Magyar (pronounced /Mawdyar/), as the Hungarians call their language, is spoken by the approximately 11 million inhabitants of Hungary, as well as another 4 million people in neighboring countries and a million others scattered around the world. It belongs to the Finno-Ugric language family, which includes Finnish and Estonian, but its closest relatives are several obscure languages spoken in Siberia. Hungarian is not at all related to the Indo-European languages which surround it, and is very different both in vocabulary and in grammar. Hungarian is an agglutinative language, meaning that it relies heavily on suffixes and prefixes. The grammar is seemingly complex, yet there is no gender, a feature that most English speakers grapple with when learning other European languages. Hungarian does use the Roman alphabet however, and after learning a few simple rules one can easily read Hungarian. Pronunciation is also very easy, especially compared to other neighbouring languages like Czech, German, and Russian.
This course was designed for beginners and no previous knowledge of Hungarian is assumed. However, the lessons may also be helpful for those people who have had previous experience and would like to improve their grammar or just simply brush up.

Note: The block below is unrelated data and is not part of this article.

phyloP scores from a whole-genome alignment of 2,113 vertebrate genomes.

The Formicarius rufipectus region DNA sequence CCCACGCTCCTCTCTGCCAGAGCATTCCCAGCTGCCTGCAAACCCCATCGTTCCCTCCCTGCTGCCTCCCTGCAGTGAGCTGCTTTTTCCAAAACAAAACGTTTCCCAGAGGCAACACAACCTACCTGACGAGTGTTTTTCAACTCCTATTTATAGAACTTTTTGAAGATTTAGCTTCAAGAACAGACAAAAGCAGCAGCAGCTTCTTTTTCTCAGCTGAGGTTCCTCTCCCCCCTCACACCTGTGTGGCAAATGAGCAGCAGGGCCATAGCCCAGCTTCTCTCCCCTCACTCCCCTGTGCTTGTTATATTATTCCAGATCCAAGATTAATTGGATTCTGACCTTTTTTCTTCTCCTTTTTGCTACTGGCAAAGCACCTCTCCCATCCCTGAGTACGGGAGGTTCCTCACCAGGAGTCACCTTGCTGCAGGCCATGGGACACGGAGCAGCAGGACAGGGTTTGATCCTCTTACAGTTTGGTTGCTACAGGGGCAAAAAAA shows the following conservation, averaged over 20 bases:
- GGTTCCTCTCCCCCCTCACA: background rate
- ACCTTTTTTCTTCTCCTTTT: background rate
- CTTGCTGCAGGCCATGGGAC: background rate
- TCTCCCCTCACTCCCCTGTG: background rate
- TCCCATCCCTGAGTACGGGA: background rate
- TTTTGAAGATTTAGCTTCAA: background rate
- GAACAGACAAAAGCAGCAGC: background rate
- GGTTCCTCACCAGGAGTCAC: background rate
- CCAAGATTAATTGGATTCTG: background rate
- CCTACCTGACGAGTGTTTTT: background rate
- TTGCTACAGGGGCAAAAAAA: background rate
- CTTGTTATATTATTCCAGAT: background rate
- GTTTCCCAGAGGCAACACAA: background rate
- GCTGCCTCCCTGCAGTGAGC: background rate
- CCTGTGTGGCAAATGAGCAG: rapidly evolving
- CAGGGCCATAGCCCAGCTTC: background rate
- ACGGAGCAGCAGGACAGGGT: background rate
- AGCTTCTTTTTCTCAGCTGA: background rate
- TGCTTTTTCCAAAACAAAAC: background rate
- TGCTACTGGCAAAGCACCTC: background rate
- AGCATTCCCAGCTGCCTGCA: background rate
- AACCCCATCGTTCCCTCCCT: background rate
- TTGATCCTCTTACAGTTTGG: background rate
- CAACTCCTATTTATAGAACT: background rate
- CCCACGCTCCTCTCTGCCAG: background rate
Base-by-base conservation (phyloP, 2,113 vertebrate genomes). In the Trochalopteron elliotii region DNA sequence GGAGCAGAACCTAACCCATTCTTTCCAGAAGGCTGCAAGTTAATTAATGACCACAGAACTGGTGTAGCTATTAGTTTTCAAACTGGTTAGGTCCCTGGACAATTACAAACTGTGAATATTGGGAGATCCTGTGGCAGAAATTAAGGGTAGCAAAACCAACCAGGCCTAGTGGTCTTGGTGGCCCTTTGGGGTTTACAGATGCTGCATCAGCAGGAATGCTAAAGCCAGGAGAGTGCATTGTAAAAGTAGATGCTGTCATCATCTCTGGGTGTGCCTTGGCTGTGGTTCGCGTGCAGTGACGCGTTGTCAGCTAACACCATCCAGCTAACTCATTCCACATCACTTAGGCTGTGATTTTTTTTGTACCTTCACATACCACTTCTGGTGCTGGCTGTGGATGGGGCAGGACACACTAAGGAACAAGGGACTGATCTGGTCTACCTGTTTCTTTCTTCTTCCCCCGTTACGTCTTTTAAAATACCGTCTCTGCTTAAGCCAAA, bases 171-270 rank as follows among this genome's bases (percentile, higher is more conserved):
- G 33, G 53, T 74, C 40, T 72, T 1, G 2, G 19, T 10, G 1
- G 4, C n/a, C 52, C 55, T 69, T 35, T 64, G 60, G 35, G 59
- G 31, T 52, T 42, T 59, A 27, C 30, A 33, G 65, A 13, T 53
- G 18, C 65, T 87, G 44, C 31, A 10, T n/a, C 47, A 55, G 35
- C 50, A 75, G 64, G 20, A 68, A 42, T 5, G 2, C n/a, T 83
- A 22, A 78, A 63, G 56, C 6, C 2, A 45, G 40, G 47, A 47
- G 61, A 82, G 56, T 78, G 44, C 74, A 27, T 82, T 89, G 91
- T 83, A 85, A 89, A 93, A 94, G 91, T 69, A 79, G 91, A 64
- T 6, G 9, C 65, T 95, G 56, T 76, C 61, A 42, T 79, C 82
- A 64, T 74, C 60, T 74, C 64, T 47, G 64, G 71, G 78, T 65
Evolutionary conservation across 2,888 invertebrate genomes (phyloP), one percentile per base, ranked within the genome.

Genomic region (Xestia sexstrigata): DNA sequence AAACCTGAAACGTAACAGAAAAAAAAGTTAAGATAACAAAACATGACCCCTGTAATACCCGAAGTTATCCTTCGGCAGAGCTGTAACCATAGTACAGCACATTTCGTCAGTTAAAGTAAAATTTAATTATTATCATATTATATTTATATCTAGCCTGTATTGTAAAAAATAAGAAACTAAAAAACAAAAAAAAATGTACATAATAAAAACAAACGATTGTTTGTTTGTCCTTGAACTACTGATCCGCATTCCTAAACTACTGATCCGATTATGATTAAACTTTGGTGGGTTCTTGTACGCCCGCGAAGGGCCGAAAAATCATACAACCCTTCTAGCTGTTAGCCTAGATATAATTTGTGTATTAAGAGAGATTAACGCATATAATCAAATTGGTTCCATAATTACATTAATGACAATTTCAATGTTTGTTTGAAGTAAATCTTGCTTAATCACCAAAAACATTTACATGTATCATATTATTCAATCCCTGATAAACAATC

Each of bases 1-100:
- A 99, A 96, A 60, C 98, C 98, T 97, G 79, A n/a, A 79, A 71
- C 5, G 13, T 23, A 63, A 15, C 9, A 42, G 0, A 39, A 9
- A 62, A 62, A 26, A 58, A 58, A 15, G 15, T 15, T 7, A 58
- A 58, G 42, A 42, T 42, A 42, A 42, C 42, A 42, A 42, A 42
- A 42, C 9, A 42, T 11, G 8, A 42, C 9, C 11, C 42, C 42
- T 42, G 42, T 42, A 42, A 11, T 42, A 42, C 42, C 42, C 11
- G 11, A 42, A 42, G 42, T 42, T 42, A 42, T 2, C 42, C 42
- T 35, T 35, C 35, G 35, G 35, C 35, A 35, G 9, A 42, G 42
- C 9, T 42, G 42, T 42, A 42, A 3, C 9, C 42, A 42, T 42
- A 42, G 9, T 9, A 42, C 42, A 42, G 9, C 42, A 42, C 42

Visit Hungarian Language & Culture

Submitted by: deXta
Tue, 05/08/2007 - 16:14

Vietnamese Language & Culture

From the site:

This Overview of the Vietnamese Web pages is intended to give you some idea of its contents so that you know how to find what you need or what might interest you - a kind of navigation guide. The core of this site is a series of 20 Lessons for teaching you Spoken Vietnamese. A Guide To Pronunciation is an interactive resource that lets you hear all of the sounds of the language: consonants, vowels, and tones. If you want to learn just enough language for travel, you can click on Quick Vietnamese for Tourists. If you need information on travel or currency, follow those links;and much more.

Visit Learn Vietnamese

Submitted by: deXta
Tue, 05/08/2007 - 15:57

Learn Swahili

From the site:

This site is presented to help you to learn Kiswahili online. You are welcomed with your comments and suggestions to improve the site. Even though I created this site, my knowledge of Kiswahili is very poor. Any corrections in the presented matter will be greatly appreciated.

Visit Learn Swahili

Submitted by: deXta
Tue, 05/08/2007 - 15:13

Learn Thai

From the site:

Thai Language and Culture [] is an information-rich, multimedia, interactive web site that is being developed for a very wide audience. Because of the complexity of the site, a few words on how to use the site are in order. In addition to this narrative overview, an alternative assist is found in a navigational outline of the contents of this site. The newcomer should welcome some guidance on where to begin in order to avoid getting needlessly lost in a web of pages. On subsequent visits to the site, simply go to the angel-decorated door, and open it - after downloading
the Thai fonts from the fonts link placed on the Thai Language and Culture Homepage or the SEAsite Homepage.

Visit Learn Thai